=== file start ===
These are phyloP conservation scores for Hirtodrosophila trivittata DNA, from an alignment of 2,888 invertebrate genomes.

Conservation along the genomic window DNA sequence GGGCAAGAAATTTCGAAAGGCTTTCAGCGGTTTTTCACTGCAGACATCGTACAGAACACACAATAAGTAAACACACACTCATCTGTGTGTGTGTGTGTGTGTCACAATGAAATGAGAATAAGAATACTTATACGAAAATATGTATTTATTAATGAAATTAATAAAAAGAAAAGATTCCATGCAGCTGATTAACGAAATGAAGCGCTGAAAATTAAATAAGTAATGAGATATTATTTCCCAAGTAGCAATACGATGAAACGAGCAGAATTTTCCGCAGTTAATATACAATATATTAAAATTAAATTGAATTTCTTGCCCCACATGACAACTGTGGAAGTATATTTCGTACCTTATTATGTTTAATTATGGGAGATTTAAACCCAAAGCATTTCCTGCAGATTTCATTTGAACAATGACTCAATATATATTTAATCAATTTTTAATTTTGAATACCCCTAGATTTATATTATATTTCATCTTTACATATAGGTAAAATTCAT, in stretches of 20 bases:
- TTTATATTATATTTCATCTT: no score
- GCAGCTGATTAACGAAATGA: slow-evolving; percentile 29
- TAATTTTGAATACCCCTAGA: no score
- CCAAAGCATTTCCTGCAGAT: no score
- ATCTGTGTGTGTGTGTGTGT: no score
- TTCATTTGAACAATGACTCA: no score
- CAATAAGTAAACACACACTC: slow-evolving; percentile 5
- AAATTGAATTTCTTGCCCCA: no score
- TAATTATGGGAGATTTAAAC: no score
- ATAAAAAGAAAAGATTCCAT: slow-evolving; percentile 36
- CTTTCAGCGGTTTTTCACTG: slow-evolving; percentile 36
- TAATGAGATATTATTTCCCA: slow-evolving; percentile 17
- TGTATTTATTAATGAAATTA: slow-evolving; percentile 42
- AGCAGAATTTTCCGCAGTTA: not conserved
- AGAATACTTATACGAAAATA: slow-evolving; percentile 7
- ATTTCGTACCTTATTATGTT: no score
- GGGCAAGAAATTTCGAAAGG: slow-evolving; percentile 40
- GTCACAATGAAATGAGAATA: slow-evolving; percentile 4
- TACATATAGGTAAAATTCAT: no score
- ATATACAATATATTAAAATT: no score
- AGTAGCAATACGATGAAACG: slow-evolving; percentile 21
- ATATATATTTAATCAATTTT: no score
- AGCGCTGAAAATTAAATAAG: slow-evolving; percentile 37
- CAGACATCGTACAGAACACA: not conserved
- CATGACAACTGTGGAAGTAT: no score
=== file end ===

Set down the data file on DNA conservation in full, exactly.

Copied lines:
These are phyloP conservation scores for Hirtodrosophila trivittata DNA, from an alignment of 2,888 invertebrate genomes.

Conservation along the genomic window DNA sequence GGGCAAGAAATTTCGAAAGGCTTTCAGCGGTTTTTCACTGCAGACATCGTACAGAACACACAATAAGTAAACACACACTCATCTGTGTGTGTGTGTGTGTGTCACAATGAAATGAGAATAAGAATACTTATACGAAAATATGTATTTATTAATGAAATTAATAAAAAGAAAAGATTCCATGCAGCTGATTAACGAAATGAAGCGCTGAAAATTAAATAAGTAATGAGATATTATTTCCCAAGTAGCAATACGATGAAACGAGCAGAATTTTCCGCAGTTAATATACAATATATTAAAATTAAATTGAATTTCTTGCCCCACATGACAACTGTGGAAGTATATTTCGTACCTTATTATGTTTAATTATGGGAGATTTAAACCCAAAGCATTTCCTGCAGATTTCATTTGAACAATGACTCAATATATATTTAATCAATTTTTAATTTTGAATACCCCTAGATTTATATTATATTTCATCTTTACATATAGGTAAAATTCAT, in stretches of 20 bases:
- TTTATATTATATTTCATCTT: no score
- GCAGCTGATTAACGAAATGA: slow-evolving; percentile 29
- TAATTTTGAATACCCCTAGA: no score
- CCAAAGCATTTCCTGCAGAT: no score
- ATCTGTGTGTGTGTGTGTGT: no score
- TTCATTTGAACAATGACTCA: no score
- CAATAAGTAAACACACACTC: slow-evolving; percentile 5
- AAATTGAATTTCTTGCCCCA: no score
- TAATTATGGGAGATTTAAAC: no score
- ATAAAAAGAAAAGATTCCAT: slow-evolving; percentile 36
- CTTTCAGCGGTTTTTCACTG: slow-evolving; percentile 36
- TAATGAGATATTATTTCCCA: slow-evolving; percentile 17
- TGTATTTATTAATGAAATTA: slow-evolving; percentile 42
- AGCAGAATTTTCCGCAGTTA: not conserved
- AGAATACTTATACGAAAATA: slow-evolving; percentile 7
- ATTTCGTACCTTATTATGTT: no score
- GGGCAAGAAATTTCGAAAGG: slow-evolving; percentile 40
- GTCACAATGAAATGAGAATA: slow-evolving; percentile 4
- TACATATAGGTAAAATTCAT: no score
- ATATACAATATATTAAAATT: no score
- AGTAGCAATACGATGAAACG: slow-evolving; percentile 21
- ATATATATTTAATCAATTTT: no score
- AGCGCTGAAAATTAAATAAG: slow-evolving; percentile 37
- CAGACATCGTACAGAACACA: not conserved
- CATGACAACTGTGGAAGTAT: no score